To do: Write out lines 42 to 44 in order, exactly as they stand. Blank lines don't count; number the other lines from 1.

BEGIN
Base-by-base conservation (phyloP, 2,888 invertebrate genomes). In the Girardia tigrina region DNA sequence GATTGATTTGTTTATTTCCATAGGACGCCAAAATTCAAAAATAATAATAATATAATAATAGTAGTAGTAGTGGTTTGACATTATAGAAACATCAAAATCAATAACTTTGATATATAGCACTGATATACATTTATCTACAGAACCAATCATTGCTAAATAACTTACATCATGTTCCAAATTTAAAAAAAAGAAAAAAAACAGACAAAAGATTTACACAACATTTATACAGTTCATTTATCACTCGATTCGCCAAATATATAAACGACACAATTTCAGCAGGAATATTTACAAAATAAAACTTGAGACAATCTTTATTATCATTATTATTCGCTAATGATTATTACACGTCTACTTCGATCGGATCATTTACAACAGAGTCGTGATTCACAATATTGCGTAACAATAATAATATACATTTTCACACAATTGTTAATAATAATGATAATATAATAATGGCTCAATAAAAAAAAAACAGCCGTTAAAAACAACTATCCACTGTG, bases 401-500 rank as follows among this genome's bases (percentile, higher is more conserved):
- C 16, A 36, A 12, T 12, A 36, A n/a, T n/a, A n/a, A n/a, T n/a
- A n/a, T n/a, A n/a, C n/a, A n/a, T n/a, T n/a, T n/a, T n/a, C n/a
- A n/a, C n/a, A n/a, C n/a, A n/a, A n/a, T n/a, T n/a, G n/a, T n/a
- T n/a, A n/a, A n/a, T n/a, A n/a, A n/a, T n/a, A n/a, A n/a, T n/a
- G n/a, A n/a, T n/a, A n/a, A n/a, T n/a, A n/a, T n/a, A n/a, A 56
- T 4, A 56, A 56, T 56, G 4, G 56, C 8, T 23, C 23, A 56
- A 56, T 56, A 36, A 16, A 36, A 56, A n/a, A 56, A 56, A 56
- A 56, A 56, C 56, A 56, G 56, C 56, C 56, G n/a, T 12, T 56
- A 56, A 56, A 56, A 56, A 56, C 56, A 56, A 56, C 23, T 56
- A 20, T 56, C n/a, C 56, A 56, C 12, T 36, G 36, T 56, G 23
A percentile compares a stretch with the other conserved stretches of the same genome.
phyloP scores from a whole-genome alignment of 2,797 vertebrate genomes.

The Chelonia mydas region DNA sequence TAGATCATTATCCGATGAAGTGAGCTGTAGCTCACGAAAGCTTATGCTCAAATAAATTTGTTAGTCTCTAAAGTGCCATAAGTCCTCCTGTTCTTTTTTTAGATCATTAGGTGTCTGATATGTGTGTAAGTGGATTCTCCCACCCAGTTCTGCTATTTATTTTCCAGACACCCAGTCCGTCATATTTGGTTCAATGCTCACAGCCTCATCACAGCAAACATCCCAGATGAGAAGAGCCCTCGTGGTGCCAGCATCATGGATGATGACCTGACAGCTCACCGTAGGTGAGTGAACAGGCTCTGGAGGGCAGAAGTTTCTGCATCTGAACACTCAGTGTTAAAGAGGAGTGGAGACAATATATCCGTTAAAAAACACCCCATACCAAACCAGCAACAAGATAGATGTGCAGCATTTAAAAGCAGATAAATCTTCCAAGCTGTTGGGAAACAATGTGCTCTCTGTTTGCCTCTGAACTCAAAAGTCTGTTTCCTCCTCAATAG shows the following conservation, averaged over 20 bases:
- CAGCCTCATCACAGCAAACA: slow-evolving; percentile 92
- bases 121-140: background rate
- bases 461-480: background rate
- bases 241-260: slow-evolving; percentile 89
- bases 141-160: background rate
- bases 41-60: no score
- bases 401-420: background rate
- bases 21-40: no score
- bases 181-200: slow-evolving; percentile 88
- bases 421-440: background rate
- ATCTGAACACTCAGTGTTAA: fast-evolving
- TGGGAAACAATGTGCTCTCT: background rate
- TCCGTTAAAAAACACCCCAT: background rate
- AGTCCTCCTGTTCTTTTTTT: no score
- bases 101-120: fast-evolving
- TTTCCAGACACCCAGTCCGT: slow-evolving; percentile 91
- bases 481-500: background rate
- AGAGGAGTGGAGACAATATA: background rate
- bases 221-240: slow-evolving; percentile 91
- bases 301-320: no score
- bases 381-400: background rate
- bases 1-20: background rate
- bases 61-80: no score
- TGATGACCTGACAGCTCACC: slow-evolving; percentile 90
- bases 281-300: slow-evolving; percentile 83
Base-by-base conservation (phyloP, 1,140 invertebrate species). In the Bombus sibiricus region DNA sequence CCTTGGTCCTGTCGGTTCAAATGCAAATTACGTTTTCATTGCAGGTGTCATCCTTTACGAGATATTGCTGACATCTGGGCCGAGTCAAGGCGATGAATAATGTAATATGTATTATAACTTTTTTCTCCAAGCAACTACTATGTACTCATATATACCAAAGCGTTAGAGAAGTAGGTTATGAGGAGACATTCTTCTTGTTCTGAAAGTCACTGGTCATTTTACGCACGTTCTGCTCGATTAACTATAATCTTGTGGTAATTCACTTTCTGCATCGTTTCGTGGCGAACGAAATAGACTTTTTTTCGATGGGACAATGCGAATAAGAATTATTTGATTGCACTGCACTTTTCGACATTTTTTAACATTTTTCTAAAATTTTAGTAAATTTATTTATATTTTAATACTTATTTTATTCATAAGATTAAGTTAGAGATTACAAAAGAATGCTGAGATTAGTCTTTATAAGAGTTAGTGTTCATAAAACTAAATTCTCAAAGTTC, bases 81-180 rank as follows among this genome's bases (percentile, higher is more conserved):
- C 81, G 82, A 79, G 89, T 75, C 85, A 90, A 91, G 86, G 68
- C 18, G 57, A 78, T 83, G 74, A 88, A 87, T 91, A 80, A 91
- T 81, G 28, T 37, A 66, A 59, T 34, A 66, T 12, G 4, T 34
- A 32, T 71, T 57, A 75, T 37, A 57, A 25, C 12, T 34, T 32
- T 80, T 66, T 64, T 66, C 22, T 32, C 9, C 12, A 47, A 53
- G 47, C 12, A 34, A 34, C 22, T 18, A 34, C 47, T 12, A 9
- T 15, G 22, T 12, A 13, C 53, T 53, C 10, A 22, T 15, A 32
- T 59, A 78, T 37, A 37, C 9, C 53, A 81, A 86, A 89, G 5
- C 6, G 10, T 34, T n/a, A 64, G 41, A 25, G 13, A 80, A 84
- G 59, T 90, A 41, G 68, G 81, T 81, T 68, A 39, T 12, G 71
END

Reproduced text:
- C 18, G 57, A 78, T 83, G 74, A 88, A 87, T 91, A 80, A 91
- T 81, G 28, T 37, A 66, A 59, T 34, A 66, T 12, G 4, T 34
- A 32, T 71, T 57, A 75, T 37, A 57, A 25, C 12, T 34, T 32